British scientists have discovered bees linger on a flower, emptying it of nectar, because they have sugar-sensing taste neurons that work together to prolong the pleasure of the sweetness.
The Newcastle University researchers report the bees’ taste neurons found on their proboscis – their mouthparts – fire intense signals for up to 10 seconds, much longer than the taste neurons found in other insects.
Bees can taste sugars on their proboscis and when in contact with food, taste neurons on the proboscis are activated signaling the presence of food.
The researchers report in a study published in the journal Current Biology that the neurons that specifically respond to sugar exhibit a very intense activation, which persists up to 10 seconds.
While these neurons exhibit intense activity, the bee will remain feeding at the same sugar source. Only when this activity declines does the bee remove its proboscis to try a further feeding point.
“We demonstrate in bees that, like in humans, the first taste of something sweet such as a lollipop is incredibly intense but then becomes less interesting,” says study author Geraldine Wright, professor of insect neuroethology from the Institute of Neuroscience. “This is so our sensory neurons don’t get overloaded and burn out.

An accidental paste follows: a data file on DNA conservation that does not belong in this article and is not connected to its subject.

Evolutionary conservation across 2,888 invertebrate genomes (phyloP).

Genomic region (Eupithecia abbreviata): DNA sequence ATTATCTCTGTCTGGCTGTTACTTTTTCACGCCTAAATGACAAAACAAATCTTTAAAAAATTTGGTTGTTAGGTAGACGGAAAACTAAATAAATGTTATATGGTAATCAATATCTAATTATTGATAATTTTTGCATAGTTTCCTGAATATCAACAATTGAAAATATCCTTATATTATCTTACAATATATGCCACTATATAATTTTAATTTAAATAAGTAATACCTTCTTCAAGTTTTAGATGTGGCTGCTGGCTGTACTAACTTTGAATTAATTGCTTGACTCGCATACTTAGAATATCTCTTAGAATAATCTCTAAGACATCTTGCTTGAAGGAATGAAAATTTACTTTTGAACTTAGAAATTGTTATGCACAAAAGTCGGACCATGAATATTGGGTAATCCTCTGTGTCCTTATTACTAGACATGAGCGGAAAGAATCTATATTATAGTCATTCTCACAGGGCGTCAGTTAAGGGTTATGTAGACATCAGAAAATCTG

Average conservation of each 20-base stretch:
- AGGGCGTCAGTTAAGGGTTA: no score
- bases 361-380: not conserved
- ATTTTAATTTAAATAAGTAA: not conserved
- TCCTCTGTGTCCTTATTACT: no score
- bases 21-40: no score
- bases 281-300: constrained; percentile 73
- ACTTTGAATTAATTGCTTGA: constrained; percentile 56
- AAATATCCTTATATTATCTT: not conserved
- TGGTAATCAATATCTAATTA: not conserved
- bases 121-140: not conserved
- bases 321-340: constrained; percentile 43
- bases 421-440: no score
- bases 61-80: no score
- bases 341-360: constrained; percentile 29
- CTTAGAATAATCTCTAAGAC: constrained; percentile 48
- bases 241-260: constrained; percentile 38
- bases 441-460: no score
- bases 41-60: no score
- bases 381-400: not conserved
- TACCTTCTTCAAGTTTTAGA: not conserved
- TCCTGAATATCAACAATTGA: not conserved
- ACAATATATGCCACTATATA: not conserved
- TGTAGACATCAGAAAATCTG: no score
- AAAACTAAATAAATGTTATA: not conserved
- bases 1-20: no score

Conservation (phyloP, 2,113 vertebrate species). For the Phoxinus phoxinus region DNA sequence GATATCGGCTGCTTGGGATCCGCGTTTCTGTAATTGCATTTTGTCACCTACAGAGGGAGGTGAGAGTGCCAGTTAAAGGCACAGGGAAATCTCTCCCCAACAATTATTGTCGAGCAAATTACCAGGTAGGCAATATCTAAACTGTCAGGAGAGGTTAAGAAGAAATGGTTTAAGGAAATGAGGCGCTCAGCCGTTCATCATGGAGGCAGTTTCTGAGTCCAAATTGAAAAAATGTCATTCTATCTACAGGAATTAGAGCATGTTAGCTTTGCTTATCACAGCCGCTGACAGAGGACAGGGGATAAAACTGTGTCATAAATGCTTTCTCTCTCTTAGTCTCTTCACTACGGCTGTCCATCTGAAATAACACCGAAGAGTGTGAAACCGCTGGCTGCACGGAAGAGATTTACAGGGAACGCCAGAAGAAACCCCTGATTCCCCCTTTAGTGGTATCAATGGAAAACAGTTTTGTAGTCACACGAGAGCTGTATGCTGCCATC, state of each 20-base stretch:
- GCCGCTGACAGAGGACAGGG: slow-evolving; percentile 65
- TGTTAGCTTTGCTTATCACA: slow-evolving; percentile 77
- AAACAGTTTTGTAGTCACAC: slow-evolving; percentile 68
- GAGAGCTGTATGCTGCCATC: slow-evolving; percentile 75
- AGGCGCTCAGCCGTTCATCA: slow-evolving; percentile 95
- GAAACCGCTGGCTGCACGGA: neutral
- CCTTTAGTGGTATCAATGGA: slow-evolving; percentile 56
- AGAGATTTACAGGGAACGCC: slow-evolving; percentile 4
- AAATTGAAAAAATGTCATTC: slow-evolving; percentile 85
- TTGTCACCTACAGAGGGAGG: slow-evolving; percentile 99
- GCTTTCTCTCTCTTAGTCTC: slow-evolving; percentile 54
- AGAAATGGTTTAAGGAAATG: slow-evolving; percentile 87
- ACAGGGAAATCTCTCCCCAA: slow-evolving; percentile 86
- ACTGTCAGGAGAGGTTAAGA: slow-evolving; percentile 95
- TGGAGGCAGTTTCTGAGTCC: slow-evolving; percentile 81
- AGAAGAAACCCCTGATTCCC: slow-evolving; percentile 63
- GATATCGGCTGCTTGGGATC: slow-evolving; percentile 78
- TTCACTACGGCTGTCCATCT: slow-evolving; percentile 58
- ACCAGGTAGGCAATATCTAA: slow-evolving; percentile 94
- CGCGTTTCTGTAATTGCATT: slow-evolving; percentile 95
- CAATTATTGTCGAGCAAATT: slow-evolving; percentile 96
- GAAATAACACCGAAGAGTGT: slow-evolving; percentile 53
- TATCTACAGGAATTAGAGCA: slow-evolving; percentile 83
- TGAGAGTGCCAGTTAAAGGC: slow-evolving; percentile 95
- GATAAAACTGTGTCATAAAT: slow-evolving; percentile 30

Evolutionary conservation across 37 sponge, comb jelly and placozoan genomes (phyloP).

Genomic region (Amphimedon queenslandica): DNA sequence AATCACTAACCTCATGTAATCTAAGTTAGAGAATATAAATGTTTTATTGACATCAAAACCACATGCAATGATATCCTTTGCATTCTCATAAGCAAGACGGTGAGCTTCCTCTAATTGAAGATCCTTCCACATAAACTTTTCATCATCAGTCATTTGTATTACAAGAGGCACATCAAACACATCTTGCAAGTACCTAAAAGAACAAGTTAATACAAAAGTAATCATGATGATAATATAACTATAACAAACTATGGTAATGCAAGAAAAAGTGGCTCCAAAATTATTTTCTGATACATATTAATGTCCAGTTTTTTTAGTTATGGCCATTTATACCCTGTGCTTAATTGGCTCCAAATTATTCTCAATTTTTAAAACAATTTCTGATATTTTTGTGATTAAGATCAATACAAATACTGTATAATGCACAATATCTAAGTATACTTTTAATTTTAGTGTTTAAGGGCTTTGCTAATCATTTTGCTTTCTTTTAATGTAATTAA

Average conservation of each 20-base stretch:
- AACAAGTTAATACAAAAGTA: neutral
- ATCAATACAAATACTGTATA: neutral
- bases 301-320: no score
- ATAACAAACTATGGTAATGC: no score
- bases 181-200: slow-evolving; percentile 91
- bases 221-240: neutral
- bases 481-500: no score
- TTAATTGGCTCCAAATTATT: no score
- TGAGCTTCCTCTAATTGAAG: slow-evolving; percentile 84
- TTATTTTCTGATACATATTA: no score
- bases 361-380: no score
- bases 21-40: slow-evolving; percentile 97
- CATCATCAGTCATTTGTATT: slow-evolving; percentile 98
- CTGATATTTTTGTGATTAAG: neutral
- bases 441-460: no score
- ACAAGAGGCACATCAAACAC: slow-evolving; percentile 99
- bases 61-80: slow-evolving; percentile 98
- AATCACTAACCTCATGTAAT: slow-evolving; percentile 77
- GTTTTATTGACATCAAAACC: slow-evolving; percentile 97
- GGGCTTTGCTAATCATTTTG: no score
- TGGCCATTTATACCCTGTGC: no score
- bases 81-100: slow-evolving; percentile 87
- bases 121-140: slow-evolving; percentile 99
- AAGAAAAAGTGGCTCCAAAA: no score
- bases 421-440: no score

“What we’ve found in bees is that the initial intense sweetness of sugar can last up to 10 seconds – so they will stay on the same sugar source.
“This makes sense if you think a worker bee is not just collecting for its own use but is storing it for others in the hive. It also means the bee will find a flower and drink all the nectar before other bees can intervene and take it.”
The research team found that the bee has two taste neurons within each ‘taste bud’ which interact to enable this persistent, intense sugar neuron activity.
Newcastle University PhD student Ashwin Miriyala says other insects have one type of taste neuron that is activated by sugars.
“We have discovered however, that bees have two different types of sugar-activated neurons,” Miriyala says.
“The first neuron exhibits intense activity when in contact with sugar. The second neuron intermittently inhibits the activity of the first neuron for short durations of time. This inhibition allows the first neuron a sort of ‘resting period’, so it can recover and maintain its intense activity for longer periods of time.
“Our data show that the interaction between these two sugar neurons is a result of electrical connections between them. This is the first evidence for this kind of connection in any insect taste neuron.”